Macron pushes nuclear, hydrogen power in €30 billion plan to reverse industrial decline

The French president singled out hydrogen, semiconductors and electric batteries among the priority sectors to boost French industry and innovation. © Ludovic Marin, AFP

President Emmanuel Macron said France would aim to become a leader in green hydrogen by 2030 and build new, smaller nuclear reactors as he unveiled a five-year investment plan on Tuesday aimed at fostering industrial champions and innovation.

"We must wage the battle of innovation and industrialisation at the same time," the French president told a gathering of business leaders and young entrepreneurs, unveiling plans to invest €30 billion ($35 billion) to "re-industrialise" the country.

Macron was speaking six months ahead of France's presidential election, in which he is expected to seek a second five-year term at the Elysée Palace.

Setting out some of the plan's targets, Macron said France would build a low-carbon plane, a small modular reactor as well as two megafactories for the production of green hydrogen – all by the end of the decade. It would also produce large numbers of electric vehicles.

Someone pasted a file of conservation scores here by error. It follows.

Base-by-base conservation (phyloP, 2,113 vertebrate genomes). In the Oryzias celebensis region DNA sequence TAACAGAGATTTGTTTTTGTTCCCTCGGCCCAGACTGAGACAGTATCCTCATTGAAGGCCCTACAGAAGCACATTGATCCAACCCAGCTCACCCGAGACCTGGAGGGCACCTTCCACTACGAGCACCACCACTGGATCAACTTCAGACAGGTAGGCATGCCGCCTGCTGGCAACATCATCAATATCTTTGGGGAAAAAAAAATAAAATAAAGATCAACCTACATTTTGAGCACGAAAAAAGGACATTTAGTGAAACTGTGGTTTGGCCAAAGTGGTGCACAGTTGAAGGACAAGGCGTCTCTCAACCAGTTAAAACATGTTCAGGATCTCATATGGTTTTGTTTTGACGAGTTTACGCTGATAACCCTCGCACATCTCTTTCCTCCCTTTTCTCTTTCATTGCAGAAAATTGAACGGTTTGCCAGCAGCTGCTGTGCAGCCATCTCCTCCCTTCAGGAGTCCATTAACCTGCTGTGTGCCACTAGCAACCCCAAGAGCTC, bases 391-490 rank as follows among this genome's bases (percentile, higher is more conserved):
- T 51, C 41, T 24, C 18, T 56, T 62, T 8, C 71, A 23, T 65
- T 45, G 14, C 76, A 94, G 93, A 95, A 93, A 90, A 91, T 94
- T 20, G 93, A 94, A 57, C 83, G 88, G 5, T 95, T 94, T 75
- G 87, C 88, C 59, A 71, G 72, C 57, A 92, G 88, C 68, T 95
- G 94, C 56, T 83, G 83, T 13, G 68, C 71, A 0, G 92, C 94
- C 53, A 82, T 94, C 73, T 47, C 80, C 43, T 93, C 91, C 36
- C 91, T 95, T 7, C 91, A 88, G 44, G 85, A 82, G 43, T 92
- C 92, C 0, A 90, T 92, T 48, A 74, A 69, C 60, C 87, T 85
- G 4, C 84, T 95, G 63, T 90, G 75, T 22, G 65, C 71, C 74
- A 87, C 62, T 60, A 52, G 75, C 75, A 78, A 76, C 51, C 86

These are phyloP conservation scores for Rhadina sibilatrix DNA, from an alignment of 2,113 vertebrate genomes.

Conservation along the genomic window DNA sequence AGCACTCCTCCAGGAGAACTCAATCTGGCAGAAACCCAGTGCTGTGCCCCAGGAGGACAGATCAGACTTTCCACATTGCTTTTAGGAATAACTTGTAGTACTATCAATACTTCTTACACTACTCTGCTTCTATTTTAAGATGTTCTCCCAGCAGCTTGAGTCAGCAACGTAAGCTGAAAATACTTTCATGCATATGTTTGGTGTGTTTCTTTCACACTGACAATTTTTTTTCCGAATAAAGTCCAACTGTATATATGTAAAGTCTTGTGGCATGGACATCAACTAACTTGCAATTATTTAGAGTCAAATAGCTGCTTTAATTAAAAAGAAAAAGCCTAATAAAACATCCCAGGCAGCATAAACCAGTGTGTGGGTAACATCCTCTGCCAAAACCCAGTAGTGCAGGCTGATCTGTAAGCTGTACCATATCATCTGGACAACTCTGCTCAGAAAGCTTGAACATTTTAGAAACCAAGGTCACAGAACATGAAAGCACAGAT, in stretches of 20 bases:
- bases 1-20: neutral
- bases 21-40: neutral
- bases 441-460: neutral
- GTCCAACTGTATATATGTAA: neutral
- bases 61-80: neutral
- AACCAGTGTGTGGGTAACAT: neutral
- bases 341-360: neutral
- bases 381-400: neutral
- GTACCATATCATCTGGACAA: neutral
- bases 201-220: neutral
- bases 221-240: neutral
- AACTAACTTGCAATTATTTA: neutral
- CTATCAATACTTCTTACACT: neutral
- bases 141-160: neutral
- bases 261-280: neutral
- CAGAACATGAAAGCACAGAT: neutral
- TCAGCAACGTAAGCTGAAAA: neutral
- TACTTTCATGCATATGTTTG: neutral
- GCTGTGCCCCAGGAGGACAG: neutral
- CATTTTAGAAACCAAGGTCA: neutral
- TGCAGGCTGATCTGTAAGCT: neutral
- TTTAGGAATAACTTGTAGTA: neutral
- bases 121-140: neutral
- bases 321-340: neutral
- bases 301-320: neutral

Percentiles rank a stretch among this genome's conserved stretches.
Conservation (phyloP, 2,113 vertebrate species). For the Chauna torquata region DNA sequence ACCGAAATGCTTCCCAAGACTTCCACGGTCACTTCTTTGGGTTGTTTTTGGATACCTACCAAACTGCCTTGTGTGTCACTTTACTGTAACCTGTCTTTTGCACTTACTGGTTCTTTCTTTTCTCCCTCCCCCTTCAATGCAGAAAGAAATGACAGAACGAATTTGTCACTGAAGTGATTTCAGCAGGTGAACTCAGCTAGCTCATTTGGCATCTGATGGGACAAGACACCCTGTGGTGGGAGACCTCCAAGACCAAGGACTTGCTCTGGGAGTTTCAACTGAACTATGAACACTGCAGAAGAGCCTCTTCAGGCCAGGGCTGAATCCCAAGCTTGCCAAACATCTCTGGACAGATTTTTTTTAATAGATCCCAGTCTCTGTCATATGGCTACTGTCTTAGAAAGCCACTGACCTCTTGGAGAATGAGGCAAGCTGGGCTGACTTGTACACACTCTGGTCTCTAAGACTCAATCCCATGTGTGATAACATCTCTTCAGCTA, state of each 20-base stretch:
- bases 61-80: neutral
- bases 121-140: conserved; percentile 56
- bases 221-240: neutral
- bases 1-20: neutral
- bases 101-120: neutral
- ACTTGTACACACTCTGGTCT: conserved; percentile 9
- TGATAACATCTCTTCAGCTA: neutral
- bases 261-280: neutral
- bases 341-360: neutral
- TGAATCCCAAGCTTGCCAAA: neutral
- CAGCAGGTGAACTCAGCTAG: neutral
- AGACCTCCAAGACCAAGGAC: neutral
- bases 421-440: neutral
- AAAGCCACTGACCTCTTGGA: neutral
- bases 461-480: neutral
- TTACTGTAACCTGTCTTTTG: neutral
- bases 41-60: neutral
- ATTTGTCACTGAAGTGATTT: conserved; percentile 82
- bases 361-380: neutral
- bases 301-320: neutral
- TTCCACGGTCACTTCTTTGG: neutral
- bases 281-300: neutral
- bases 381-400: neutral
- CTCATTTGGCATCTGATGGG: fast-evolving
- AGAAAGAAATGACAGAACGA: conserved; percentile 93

He said his long-term roadmap, dubbed "France 2030", would give a key role to small, agile start-ups in building France's industrial future alongside well-established giants.

Pointing to a shortage of face masks when the Covid-19 pandemic first hit, Macron said the pandemic had exposed vulnerabilities and highlighted the need for innovation and industrial capabilities close to home.

"We must rebuild a framework to ensure the productive independence of France and Europe," he said, stressing that innovation would be key amid global competition for leadership and access to raw materials. "The winner takes it all," he added.

Other objectives include investing in semi-conductors and beefing up innovation in the French health sector, including biomedicine.

The €30 billion come in addition to a €100 billion recovery plan announced last year to help France weather the coronavirus pandemic, a large share of which went to promoting greener energy policies.


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